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Piggyback rides, puzzle smashing and troll hunting in God of War

by: Randy -
More On: God of War (2018)

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Here's five minutes of fresh God of War gameplay, and boy is it some of the hardest-hitting stuff you'll find in any action game.

Kratos & Son face off against a troll, Kratos with his axe and his boy with his bow and arrow. The troll attacks with a pillar the size of a minibus. I think the troll wears yellow body paint so it stands out from the greens and browns of the natural environment. And the minibus hammer is emblazoned with fiery emblems, probably so you'll know that this troll can also throw lava at you. 

One of the video's commentators states matter-of-factly that each troll is based on legit Norse mythology. If so, Google isn't much help on a search for this Brenna Daudi troll. Not getting a lot of backstory that way. But who cares? This isn't God of Wikipedia.

While the video cuts from that fight to some cave spelunking, the commentators find the camerawork remarkable. It never takes control away from you, and it's seamlessly stitched together like a one-take on a film. The camera is closer than ever, bringing more intimacy together with Kratos and the player, and also driving home the impact of those fights. Whoops, there's a fight with a couple wolves. Sorry, doggos. 

Hey, no more button mashing to open chests. But God of War (2018) isn't afraid to pose a few lite puzzle-solving elements in the room, too. Don't get scared. Kratos just had to bash three symbols before the chest would open—no big deal.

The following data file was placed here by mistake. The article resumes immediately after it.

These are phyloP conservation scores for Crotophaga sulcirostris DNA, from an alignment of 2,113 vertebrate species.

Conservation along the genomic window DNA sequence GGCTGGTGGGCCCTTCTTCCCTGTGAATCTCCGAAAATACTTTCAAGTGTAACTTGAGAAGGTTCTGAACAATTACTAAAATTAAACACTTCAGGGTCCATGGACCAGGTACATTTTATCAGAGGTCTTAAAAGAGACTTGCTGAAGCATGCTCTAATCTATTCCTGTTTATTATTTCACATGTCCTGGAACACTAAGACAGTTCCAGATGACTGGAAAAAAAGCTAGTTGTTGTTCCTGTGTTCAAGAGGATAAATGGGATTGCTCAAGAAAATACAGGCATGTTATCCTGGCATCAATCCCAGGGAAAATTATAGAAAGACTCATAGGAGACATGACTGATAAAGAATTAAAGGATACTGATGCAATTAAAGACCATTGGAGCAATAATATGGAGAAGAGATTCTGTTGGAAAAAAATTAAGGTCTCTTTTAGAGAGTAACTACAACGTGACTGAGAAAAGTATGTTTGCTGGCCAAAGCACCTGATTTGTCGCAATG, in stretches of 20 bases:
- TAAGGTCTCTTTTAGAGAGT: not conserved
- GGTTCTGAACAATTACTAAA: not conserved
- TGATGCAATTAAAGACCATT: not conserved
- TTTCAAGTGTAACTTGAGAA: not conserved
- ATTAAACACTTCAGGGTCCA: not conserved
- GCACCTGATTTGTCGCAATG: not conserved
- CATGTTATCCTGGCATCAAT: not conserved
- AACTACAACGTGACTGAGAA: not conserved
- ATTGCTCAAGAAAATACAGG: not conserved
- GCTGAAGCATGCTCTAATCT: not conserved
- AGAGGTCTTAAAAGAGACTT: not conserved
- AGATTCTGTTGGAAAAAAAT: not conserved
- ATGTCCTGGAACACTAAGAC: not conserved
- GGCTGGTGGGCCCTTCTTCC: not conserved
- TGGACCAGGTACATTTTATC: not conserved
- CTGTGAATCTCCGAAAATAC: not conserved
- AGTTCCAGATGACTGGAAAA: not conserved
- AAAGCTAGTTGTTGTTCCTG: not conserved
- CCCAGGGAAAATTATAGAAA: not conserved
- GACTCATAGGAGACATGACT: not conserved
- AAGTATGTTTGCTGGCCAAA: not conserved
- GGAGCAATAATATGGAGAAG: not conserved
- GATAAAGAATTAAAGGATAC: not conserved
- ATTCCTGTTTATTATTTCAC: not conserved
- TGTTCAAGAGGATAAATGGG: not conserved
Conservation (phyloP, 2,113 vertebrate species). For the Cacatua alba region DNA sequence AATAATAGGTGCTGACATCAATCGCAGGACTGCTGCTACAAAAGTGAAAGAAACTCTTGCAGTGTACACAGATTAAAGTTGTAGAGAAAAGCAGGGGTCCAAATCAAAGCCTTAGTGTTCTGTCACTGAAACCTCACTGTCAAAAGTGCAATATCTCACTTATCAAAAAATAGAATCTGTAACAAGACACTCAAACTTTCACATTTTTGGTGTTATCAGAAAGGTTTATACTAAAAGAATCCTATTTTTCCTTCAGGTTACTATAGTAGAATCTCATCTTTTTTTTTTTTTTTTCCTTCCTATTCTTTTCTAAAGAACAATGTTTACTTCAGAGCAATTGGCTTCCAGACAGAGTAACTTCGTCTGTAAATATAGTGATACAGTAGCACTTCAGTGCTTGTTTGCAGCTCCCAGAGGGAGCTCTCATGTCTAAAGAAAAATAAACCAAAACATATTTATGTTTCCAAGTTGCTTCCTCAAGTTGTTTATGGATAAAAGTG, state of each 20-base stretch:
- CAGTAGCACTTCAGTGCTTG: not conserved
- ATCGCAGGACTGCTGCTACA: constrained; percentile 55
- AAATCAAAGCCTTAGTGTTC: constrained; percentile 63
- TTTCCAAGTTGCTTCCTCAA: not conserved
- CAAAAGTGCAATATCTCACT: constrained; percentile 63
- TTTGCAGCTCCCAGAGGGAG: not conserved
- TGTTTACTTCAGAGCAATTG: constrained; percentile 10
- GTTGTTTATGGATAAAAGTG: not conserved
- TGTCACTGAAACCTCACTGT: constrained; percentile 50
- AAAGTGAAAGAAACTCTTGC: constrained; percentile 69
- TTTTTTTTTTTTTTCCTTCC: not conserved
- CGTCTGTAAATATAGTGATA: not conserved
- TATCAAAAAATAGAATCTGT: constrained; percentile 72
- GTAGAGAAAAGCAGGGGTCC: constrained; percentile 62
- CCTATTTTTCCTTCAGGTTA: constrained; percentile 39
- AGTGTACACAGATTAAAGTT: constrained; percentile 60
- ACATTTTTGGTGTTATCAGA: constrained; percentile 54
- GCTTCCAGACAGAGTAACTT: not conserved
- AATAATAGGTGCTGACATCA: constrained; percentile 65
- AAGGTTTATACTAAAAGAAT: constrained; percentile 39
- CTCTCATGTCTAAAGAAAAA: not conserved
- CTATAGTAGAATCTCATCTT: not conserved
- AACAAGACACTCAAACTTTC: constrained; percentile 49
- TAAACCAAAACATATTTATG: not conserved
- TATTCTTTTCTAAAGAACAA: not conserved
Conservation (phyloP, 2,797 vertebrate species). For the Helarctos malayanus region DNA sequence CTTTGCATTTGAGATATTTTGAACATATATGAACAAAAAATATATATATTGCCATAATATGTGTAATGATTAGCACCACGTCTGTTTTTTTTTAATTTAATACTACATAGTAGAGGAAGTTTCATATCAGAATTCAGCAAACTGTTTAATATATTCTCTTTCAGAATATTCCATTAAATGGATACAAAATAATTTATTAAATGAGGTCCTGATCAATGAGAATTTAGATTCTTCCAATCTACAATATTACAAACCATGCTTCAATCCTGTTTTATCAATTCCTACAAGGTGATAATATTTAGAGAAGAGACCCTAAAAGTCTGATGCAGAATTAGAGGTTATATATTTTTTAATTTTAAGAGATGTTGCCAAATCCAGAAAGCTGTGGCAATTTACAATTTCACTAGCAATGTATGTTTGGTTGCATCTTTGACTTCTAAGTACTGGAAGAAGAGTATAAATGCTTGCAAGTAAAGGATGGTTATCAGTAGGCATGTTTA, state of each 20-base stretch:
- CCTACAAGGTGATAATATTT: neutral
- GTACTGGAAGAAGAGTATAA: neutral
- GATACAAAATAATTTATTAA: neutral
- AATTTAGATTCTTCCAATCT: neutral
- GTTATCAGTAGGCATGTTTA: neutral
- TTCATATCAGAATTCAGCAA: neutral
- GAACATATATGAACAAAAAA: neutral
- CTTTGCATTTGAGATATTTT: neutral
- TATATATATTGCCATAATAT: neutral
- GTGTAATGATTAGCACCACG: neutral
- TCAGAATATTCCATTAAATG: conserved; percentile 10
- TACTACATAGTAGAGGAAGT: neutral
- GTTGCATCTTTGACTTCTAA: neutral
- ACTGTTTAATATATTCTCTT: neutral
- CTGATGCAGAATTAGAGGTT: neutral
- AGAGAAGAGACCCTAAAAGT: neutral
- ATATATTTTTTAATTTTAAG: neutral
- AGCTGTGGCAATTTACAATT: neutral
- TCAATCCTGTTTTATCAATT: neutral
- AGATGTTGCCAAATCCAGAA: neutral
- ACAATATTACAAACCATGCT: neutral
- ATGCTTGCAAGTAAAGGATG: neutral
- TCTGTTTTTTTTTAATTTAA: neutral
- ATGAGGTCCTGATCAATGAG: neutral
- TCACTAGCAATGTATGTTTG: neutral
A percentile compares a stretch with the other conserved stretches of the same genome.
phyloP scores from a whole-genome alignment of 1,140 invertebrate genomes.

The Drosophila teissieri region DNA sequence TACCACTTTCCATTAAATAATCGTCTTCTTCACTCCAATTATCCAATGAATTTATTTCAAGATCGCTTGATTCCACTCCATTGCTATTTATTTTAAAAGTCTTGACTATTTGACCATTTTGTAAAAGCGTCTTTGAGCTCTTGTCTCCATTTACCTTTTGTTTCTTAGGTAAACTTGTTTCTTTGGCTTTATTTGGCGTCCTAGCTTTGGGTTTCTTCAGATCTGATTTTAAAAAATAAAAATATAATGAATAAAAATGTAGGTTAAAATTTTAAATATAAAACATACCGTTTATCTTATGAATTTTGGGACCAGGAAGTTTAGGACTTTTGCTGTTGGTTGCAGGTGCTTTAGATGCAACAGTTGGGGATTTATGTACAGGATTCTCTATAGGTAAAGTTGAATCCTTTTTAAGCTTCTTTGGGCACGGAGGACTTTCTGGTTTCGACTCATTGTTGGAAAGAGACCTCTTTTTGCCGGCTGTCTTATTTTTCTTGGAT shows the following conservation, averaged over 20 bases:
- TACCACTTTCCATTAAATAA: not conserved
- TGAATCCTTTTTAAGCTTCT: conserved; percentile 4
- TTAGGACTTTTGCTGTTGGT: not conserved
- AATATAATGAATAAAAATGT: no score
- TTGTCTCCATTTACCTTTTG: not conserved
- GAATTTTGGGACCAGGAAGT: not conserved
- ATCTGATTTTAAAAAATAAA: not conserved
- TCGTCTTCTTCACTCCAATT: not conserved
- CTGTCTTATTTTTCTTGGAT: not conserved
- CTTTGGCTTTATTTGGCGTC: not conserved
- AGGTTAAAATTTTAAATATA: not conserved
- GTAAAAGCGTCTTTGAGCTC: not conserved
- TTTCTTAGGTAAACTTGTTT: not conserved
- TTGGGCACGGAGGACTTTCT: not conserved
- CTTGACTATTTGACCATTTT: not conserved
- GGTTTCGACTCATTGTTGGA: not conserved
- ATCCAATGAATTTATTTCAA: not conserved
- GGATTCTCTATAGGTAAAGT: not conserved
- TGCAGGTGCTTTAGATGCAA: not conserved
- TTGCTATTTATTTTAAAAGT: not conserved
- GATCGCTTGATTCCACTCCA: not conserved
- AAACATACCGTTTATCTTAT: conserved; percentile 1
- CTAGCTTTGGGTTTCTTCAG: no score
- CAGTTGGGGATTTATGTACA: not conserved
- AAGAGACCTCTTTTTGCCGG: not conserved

There's some climbing. Your boy piggybacks onto Kratos, and that's where we can see the camera take a couple liberties, showing off a grand waterfall in near distance, or other sharp cliff edges nearby. Still looks like you're very much in control, though. And the boy also comments readily on your surroundings, especially during quieter moments between the thrashings. Nice that they're doing some things to slow things down once in a while. These environments are mostly just made up of trees and rocks—good ol' Viking stomping grounds, for sure—but with just trees and rocks, the environmental artists really go to town. It'd be a shame if you just hit the sprint button the whole time without approaching the game with any kind of explorer's eye. But don't worry too much about that either: there's plenty of urgency built into the script, too. There won't always be time to stop and smell the flowers.

God of War is on track for that 4/20 release date.